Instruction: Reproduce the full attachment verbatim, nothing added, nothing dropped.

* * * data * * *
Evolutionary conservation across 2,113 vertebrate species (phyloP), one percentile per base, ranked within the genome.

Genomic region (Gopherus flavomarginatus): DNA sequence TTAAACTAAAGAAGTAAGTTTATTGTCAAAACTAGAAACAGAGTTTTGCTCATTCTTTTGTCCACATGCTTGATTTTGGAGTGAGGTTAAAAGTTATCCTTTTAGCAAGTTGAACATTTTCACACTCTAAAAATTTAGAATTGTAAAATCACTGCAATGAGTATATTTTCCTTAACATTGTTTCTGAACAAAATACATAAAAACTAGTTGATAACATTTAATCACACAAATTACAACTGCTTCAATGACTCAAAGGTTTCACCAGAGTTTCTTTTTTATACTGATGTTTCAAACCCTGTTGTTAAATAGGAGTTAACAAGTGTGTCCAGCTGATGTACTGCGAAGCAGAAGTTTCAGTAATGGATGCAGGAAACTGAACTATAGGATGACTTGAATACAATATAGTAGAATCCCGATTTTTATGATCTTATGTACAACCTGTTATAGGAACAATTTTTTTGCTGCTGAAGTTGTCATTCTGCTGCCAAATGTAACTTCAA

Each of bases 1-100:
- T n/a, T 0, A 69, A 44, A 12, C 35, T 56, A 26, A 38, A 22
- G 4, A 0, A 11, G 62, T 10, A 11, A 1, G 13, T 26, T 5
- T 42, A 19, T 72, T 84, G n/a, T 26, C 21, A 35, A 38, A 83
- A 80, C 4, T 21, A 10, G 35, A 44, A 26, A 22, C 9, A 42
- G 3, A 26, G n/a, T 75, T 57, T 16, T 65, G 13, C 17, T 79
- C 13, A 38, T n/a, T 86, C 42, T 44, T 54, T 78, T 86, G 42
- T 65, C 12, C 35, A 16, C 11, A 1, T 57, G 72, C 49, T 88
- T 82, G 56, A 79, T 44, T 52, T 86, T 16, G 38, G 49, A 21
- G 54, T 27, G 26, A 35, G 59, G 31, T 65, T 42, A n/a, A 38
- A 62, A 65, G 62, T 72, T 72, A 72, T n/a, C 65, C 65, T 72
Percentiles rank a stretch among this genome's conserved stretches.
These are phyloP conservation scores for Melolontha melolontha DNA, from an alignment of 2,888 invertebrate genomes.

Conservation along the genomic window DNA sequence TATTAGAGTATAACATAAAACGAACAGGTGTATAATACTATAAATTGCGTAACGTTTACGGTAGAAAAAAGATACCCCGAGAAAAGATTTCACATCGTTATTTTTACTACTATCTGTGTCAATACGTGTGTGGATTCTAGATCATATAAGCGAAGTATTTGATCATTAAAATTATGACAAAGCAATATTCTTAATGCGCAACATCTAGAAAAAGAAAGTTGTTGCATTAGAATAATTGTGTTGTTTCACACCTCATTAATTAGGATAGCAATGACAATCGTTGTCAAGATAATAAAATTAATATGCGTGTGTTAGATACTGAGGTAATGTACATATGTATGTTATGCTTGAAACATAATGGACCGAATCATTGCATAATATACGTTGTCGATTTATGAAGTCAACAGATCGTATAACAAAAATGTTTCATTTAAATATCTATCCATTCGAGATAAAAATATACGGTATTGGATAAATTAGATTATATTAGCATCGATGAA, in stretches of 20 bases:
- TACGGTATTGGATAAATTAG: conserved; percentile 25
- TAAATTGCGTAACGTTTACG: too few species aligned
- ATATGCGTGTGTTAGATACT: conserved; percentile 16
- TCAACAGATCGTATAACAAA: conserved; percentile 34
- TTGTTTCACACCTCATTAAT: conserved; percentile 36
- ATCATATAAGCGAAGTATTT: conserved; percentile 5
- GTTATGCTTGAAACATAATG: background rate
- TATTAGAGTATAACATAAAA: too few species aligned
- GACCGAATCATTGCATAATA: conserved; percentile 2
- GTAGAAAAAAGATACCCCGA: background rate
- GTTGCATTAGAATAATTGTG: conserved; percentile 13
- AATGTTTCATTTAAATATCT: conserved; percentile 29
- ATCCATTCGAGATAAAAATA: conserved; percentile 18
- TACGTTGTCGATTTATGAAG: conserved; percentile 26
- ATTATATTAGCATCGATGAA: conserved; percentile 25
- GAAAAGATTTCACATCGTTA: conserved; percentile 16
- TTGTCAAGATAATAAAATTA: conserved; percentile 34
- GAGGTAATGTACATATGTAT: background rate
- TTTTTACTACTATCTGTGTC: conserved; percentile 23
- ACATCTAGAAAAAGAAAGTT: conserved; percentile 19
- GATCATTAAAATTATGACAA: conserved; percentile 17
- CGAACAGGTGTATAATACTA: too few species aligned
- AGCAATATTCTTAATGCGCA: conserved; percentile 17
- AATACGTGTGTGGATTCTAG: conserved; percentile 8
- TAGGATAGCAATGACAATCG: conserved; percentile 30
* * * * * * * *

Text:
Evolutionary conservation across 2,113 vertebrate species (phyloP), one percentile per base, ranked within the genome.

Genomic region (Gopherus flavomarginatus): DNA sequence TTAAACTAAAGAAGTAAGTTTATTGTCAAAACTAGAAACAGAGTTTTGCTCATTCTTTTGTCCACATGCTTGATTTTGGAGTGAGGTTAAAAGTTATCCTTTTAGCAAGTTGAACATTTTCACACTCTAAAAATTTAGAATTGTAAAATCACTGCAATGAGTATATTTTCCTTAACATTGTTTCTGAACAAAATACATAAAAACTAGTTGATAACATTTAATCACACAAATTACAACTGCTTCAATGACTCAAAGGTTTCACCAGAGTTTCTTTTTTATACTGATGTTTCAAACCCTGTTGTTAAATAGGAGTTAACAAGTGTGTCCAGCTGATGTACTGCGAAGCAGAAGTTTCAGTAATGGATGCAGGAAACTGAACTATAGGATGACTTGAATACAATATAGTAGAATCCCGATTTTTATGATCTTATGTACAACCTGTTATAGGAACAATTTTTTTGCTGCTGAAGTTGTCATTCTGCTGCCAAATGTAACTTCAA

Each of bases 1-100:
- T n/a, T 0, A 69, A 44, A 12, C 35, T 56, A 26, A 38, A 22
- G 4, A 0, A 11, G 62, T 10, A 11, A 1, G 13, T 26, T 5
- T 42, A 19, T 72, T 84, G n/a, T 26, C 21, A 35, A 38, A 83
- A 80, C 4, T 21, A 10, G 35, A 44, A 26, A 22, C 9, A 42
- G 3, A 26, G n/a, T 75, T 57, T 16, T 65, G 13, C 17, T 79
- C 13, A 38, T n/a, T 86, C 42, T 44, T 54, T 78, T 86, G 42
- T 65, C 12, C 35, A 16, C 11, A 1, T 57, G 72, C 49, T 88
- T 82, G 56, A 79, T 44, T 52, T 86, T 16, G 38, G 49, A 21
- G 54, T 27, G 26, A 35, G 59, G 31, T 65, T 42, A n/a, A 38
- A 62, A 65, G 62, T 72, T 72, A 72, T n/a, C 65, C 65, T 72
Percentiles rank a stretch among this genome's conserved stretches.
These are phyloP conservation scores for Melolontha melolontha DNA, from an alignment of 2,888 invertebrate genomes.

Conservation along the genomic window DNA sequence TATTAGAGTATAACATAAAACGAACAGGTGTATAATACTATAAATTGCGTAACGTTTACGGTAGAAAAAAGATACCCCGAGAAAAGATTTCACATCGTTATTTTTACTACTATCTGTGTCAATACGTGTGTGGATTCTAGATCATATAAGCGAAGTATTTGATCATTAAAATTATGACAAAGCAATATTCTTAATGCGCAACATCTAGAAAAAGAAAGTTGTTGCATTAGAATAATTGTGTTGTTTCACACCTCATTAATTAGGATAGCAATGACAATCGTTGTCAAGATAATAAAATTAATATGCGTGTGTTAGATACTGAGGTAATGTACATATGTATGTTATGCTTGAAACATAATGGACCGAATCATTGCATAATATACGTTGTCGATTTATGAAGTCAACAGATCGTATAACAAAAATGTTTCATTTAAATATCTATCCATTCGAGATAAAAATATACGGTATTGGATAAATTAGATTATATTAGCATCGATGAA, in stretches of 20 bases:
- TACGGTATTGGATAAATTAG: conserved; percentile 25
- TAAATTGCGTAACGTTTACG: too few species aligned
- ATATGCGTGTGTTAGATACT: conserved; percentile 16
- TCAACAGATCGTATAACAAA: conserved; percentile 34
- TTGTTTCACACCTCATTAAT: conserved; percentile 36
- ATCATATAAGCGAAGTATTT: conserved; percentile 5
- GTTATGCTTGAAACATAATG: background rate
- TATTAGAGTATAACATAAAA: too few species aligned
- GACCGAATCATTGCATAATA: conserved; percentile 2
- GTAGAAAAAAGATACCCCGA: background rate
- GTTGCATTAGAATAATTGTG: conserved; percentile 13
- AATGTTTCATTTAAATATCT: conserved; percentile 29
- ATCCATTCGAGATAAAAATA: conserved; percentile 18
- TACGTTGTCGATTTATGAAG: conserved; percentile 26
- ATTATATTAGCATCGATGAA: conserved; percentile 25
- GAAAAGATTTCACATCGTTA: conserved; percentile 16
- TTGTCAAGATAATAAAATTA: conserved; percentile 34
- GAGGTAATGTACATATGTAT: background rate
- TTTTTACTACTATCTGTGTC: conserved; percentile 23
- ACATCTAGAAAAAGAAAGTT: conserved; percentile 19
- GATCATTAAAATTATGACAA: conserved; percentile 17
- CGAACAGGTGTATAATACTA: too few species aligned
- AGCAATATTCTTAATGCGCA: conserved; percentile 17
- AATACGTGTGTGGATTCTAG: conserved; percentile 8
- TAGGATAGCAATGACAATCG: conserved; percentile 30